Our first steps: Cuban, American student art symbolizes international reparations

Screen Shot 2016-09-01 at 11.23.16 PM.png

A report by Eliana Yu for The Purdue Exponent

At a time when American tourism technically remains a violation of federal law in Cuba, artistic and scholarly collaborations seem to become proportionately more momentous and meaningful.

Dennis Ichiyama, a professor of visual communication design, was invited to the collaboration initially by a professor named Flor de Lis Lopez Hernandez in November 2015. Ichiyama said Cuba’s tradition of poster art has remained strong since its revolution, so to coordinate the effort on Purdue’s end was a privilege.

“The timing (of the collaboration with the Cuban university) was really quite amazing because the pope had already been there. Obama came after that; the Rolling Stones came after that. And then,” said Ichiyama with a twinkle in his eye, “we followed the Rolling Stones. So that’s pretty good, huh?”

Certainly, the circumstances to the ongoing “Woman” exhibit in Rueff Galleries distinguish it from other displays of art and Cuban culture. For the first time, American and Cuban students — from Purdue and the Instituto Superior di Deseño — collaborated to present the 38 posters hanging in Pao Hall until Sept. 9.

The last sitting president to visit Cuba was Calvin Coolidge in 1928. Thus, 88 years later, President Barack Obama’s March 2016 visit set a pattern in motion for cultural collaboration between the two countries. “An invitation 90 miles away took 90 years to arrive,” wrote Ichiyama in titling his brief essay about the exhibit.

In fact, Ichiyama cleverly incorporated details from Obama’s trip to garner more help in printing the posters, which he would later hand-deliver to Havana from Miami due to travel constraints. Friendly persuasion, he jokingly called it.

“Obama went to Havana on Air Force One — guess who was on the plane, which I found out on the night he was flying to Havana,” began Ichiyama. “The CEO of Xerox was on the plane. The CEO of Xerox is a woman. The CEO of Xerox is an African-American woman. So I immediately went to the Xerox team here in Lafayette and said, ‘Did you know that your super-boss was on Air Force One?’ And they said, ‘Well, no, we didn’t know.’ I explained the reason she was on the flight in addition to the CEO of Hyatt. … Both women are on President Obama’s economic advisory committee. So I said, ‘You’ve gotta help us. But you know how hard it was to get approval to (attribute Xerox on the credits poster)? Corporate America is very sensitive about their image.”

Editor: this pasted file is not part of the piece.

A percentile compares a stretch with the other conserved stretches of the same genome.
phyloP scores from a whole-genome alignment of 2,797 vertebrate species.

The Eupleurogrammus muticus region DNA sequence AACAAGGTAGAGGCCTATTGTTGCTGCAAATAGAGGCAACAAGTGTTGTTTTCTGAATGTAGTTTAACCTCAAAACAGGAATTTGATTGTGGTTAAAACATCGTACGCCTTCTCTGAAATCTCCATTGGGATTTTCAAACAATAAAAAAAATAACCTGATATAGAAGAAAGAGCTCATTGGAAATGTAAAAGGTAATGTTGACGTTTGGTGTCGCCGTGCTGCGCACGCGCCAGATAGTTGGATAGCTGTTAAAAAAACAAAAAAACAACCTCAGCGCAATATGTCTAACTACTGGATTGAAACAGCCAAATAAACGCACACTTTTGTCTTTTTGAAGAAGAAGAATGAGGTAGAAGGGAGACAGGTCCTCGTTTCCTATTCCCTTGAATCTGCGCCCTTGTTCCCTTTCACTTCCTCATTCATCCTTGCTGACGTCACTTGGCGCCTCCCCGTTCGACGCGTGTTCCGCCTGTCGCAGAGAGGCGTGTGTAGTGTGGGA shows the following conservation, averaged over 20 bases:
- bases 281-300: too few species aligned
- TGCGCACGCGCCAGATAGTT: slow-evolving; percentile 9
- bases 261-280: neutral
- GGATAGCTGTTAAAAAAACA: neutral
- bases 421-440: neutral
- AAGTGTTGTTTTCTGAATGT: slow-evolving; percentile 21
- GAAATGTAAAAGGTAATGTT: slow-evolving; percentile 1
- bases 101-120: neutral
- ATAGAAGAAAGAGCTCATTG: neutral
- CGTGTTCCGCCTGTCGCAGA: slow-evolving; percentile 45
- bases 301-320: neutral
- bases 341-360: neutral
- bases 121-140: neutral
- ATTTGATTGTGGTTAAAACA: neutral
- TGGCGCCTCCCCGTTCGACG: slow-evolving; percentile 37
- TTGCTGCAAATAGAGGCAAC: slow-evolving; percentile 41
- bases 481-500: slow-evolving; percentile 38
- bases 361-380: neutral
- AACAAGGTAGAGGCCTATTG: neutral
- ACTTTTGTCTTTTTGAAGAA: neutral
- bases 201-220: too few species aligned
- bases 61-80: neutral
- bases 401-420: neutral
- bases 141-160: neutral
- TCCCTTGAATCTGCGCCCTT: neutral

Soberingly, Obama’s trip to Cuba’s capital has not fully re-established relations between the United States and the largest island in the Caribbean, said Harry Targ, a professor of political science and director of peace studies. He authored a book, “Cuba and the USA: A New World Order?,” after his visit to Cuba in the ‘90s.

“Obama has used his executive powers to establish more visits … (but relations) are not fully re-established,” said Targ, regarding the efforts of the Obama administration in 2014 as overdue. Far from painting Cuba as a portrait of socialist failure, as is popular with some U.S. propagandists, Targ pointed to Cuba as a “beacon of hope” for developing countries, inspiring them with hope for reform in education and healthcare.

The struggle to overcome machismo in Latin culture continues, of course, as society, family and both past and present history shape what woman has been, is and could be. Even the traditional images objectifying women, displayed on posters to attract foreigners, have received some effective pushback from the Cuban Federation of Women. Public opinion with regards to sexual preference and fluidity have been reflected with “radical change” over the past 30 to 40 years, said Targ.

Targ’s final word on Cuba would be that the U.S. would “gain immeasurably” from reopening economic and political gates between the countries. Cultural gains could be strengthened through such collaborations as written above; sports, art, film and musical ties could flourish as well.

Ichiyama said his only regret about the lot of the exhibit was that Purdue students were unable to attend at that time. Those who hope to study abroad in Cuba, however, may apply to study abroad for the Spring 2017 semester and take part in an educational collaboration between the Purdue College of Liberal Arts and the Instituto de Filosofia in Havana. For more details, readers may contactebenedi@purdue.edu or targ@purdue.edu.

Leave a Reply

Fill in your details below or click an icon to log in:

WordPress.com Logo

You are commenting using your WordPress.com account. Log Out /  Change )

Google photo

You are commenting using your Google account. Log Out /  Change )

Twitter picture

You are commenting using your Twitter account. Log Out /  Change )

Facebook photo

You are commenting using your Facebook account. Log Out /  Change )

Connecting to %s